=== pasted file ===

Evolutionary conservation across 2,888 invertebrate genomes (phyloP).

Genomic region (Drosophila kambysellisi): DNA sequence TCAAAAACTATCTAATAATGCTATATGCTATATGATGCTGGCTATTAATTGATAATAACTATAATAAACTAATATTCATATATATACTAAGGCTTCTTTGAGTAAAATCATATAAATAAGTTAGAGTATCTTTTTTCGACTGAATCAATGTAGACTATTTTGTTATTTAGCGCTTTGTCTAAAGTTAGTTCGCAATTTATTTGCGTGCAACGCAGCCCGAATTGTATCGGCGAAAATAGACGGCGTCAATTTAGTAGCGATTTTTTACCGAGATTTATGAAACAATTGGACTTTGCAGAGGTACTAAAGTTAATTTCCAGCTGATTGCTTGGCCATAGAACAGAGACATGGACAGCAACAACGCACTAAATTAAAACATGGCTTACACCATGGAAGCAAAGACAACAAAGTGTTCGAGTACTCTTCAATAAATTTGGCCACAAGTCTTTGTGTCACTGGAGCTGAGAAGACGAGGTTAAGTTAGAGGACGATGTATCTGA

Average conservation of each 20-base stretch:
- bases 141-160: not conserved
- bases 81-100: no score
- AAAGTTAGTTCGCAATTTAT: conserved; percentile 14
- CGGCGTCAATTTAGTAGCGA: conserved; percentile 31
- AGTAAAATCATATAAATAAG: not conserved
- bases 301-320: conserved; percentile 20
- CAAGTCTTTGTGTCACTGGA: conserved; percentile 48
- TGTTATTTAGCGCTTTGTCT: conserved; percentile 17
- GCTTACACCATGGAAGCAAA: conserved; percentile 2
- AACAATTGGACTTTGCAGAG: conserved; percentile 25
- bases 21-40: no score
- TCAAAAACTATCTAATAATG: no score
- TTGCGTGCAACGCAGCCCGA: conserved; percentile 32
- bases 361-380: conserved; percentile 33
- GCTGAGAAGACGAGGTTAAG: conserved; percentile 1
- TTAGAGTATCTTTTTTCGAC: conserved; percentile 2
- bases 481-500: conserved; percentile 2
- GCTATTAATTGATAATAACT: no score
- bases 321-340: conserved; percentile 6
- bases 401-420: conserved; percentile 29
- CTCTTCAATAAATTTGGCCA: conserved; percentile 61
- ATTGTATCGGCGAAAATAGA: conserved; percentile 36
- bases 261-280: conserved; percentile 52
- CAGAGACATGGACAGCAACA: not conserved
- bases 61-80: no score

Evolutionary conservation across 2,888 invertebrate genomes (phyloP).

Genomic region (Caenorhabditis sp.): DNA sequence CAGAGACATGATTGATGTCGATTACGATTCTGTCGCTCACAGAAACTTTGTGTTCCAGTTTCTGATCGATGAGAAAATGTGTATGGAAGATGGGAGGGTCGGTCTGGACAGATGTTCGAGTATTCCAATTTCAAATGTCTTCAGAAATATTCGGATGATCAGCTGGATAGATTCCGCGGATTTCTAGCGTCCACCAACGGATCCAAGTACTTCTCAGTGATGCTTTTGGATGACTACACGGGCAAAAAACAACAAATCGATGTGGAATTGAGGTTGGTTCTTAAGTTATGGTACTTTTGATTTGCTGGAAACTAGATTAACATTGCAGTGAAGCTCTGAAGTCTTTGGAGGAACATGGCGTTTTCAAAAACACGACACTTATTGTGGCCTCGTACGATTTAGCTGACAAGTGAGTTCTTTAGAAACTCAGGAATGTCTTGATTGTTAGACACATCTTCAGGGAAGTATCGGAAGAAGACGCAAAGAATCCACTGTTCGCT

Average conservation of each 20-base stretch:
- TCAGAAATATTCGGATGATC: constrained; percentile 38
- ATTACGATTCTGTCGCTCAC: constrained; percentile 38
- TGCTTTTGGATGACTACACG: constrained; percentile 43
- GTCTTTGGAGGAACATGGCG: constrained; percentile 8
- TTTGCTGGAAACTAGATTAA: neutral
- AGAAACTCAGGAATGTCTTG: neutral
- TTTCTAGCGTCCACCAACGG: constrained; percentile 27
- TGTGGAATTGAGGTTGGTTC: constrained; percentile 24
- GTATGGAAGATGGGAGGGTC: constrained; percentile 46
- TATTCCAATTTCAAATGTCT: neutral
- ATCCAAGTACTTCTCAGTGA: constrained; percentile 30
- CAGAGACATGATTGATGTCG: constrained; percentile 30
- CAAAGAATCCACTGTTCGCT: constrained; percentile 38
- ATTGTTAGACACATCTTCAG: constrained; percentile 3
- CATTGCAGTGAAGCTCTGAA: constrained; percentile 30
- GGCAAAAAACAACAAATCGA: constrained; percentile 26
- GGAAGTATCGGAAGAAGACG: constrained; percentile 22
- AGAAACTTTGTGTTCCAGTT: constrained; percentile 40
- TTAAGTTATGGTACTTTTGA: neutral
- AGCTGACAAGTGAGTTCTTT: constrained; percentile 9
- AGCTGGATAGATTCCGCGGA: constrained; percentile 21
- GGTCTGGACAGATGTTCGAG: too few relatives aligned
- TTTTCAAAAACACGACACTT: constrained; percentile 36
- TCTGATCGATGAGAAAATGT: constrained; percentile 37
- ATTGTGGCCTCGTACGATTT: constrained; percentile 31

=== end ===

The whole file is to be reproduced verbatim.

Evolutionary conservation across 2,888 invertebrate genomes (phyloP).

Genomic region (Drosophila kambysellisi): DNA sequence TCAAAAACTATCTAATAATGCTATATGCTATATGATGCTGGCTATTAATTGATAATAACTATAATAAACTAATATTCATATATATACTAAGGCTTCTTTGAGTAAAATCATATAAATAAGTTAGAGTATCTTTTTTCGACTGAATCAATGTAGACTATTTTGTTATTTAGCGCTTTGTCTAAAGTTAGTTCGCAATTTATTTGCGTGCAACGCAGCCCGAATTGTATCGGCGAAAATAGACGGCGTCAATTTAGTAGCGATTTTTTACCGAGATTTATGAAACAATTGGACTTTGCAGAGGTACTAAAGTTAATTTCCAGCTGATTGCTTGGCCATAGAACAGAGACATGGACAGCAACAACGCACTAAATTAAAACATGGCTTACACCATGGAAGCAAAGACAACAAAGTGTTCGAGTACTCTTCAATAAATTTGGCCACAAGTCTTTGTGTCACTGGAGCTGAGAAGACGAGGTTAAGTTAGAGGACGATGTATCTGA

Average conservation of each 20-base stretch:
- bases 141-160: not conserved
- bases 81-100: no score
- AAAGTTAGTTCGCAATTTAT: conserved; percentile 14
- CGGCGTCAATTTAGTAGCGA: conserved; percentile 31
- AGTAAAATCATATAAATAAG: not conserved
- bases 301-320: conserved; percentile 20
- CAAGTCTTTGTGTCACTGGA: conserved; percentile 48
- TGTTATTTAGCGCTTTGTCT: conserved; percentile 17
- GCTTACACCATGGAAGCAAA: conserved; percentile 2
- AACAATTGGACTTTGCAGAG: conserved; percentile 25
- bases 21-40: no score
- TCAAAAACTATCTAATAATG: no score
- TTGCGTGCAACGCAGCCCGA: conserved; percentile 32
- bases 361-380: conserved; percentile 33
- GCTGAGAAGACGAGGTTAAG: conserved; percentile 1
- TTAGAGTATCTTTTTTCGAC: conserved; percentile 2
- bases 481-500: conserved; percentile 2
- GCTATTAATTGATAATAACT: no score
- bases 321-340: conserved; percentile 6
- bases 401-420: conserved; percentile 29
- CTCTTCAATAAATTTGGCCA: conserved; percentile 61
- ATTGTATCGGCGAAAATAGA: conserved; percentile 36
- bases 261-280: conserved; percentile 52
- CAGAGACATGGACAGCAACA: not conserved
- bases 61-80: no score

Evolutionary conservation across 2,888 invertebrate genomes (phyloP).

Genomic region (Caenorhabditis sp.): DNA sequence CAGAGACATGATTGATGTCGATTACGATTCTGTCGCTCACAGAAACTTTGTGTTCCAGTTTCTGATCGATGAGAAAATGTGTATGGAAGATGGGAGGGTCGGTCTGGACAGATGTTCGAGTATTCCAATTTCAAATGTCTTCAGAAATATTCGGATGATCAGCTGGATAGATTCCGCGGATTTCTAGCGTCCACCAACGGATCCAAGTACTTCTCAGTGATGCTTTTGGATGACTACACGGGCAAAAAACAACAAATCGATGTGGAATTGAGGTTGGTTCTTAAGTTATGGTACTTTTGATTTGCTGGAAACTAGATTAACATTGCAGTGAAGCTCTGAAGTCTTTGGAGGAACATGGCGTTTTCAAAAACACGACACTTATTGTGGCCTCGTACGATTTAGCTGACAAGTGAGTTCTTTAGAAACTCAGGAATGTCTTGATTGTTAGACACATCTTCAGGGAAGTATCGGAAGAAGACGCAAAGAATCCACTGTTCGCT

Average conservation of each 20-base stretch:
- TCAGAAATATTCGGATGATC: constrained; percentile 38
- ATTACGATTCTGTCGCTCAC: constrained; percentile 38
- TGCTTTTGGATGACTACACG: constrained; percentile 43
- GTCTTTGGAGGAACATGGCG: constrained; percentile 8
- TTTGCTGGAAACTAGATTAA: neutral
- AGAAACTCAGGAATGTCTTG: neutral
- TTTCTAGCGTCCACCAACGG: constrained; percentile 27
- TGTGGAATTGAGGTTGGTTC: constrained; percentile 24
- GTATGGAAGATGGGAGGGTC: constrained; percentile 46
- TATTCCAATTTCAAATGTCT: neutral
- ATCCAAGTACTTCTCAGTGA: constrained; percentile 30
- CAGAGACATGATTGATGTCG: constrained; percentile 30
- CAAAGAATCCACTGTTCGCT: constrained; percentile 38
- ATTGTTAGACACATCTTCAG: constrained; percentile 3
- CATTGCAGTGAAGCTCTGAA: constrained; percentile 30
- GGCAAAAAACAACAAATCGA: constrained; percentile 26
- GGAAGTATCGGAAGAAGACG: constrained; percentile 22
- AGAAACTTTGTGTTCCAGTT: constrained; percentile 40
- TTAAGTTATGGTACTTTTGA: neutral
- AGCTGACAAGTGAGTTCTTT: constrained; percentile 9
- AGCTGGATAGATTCCGCGGA: constrained; percentile 21
- GGTCTGGACAGATGTTCGAG: too few relatives aligned
- TTTTCAAAAACACGACACTT: constrained; percentile 36
- TCTGATCGATGAGAAAATGT: constrained; percentile 37
- ATTGTGGCCTCGTACGATTT: constrained; percentile 31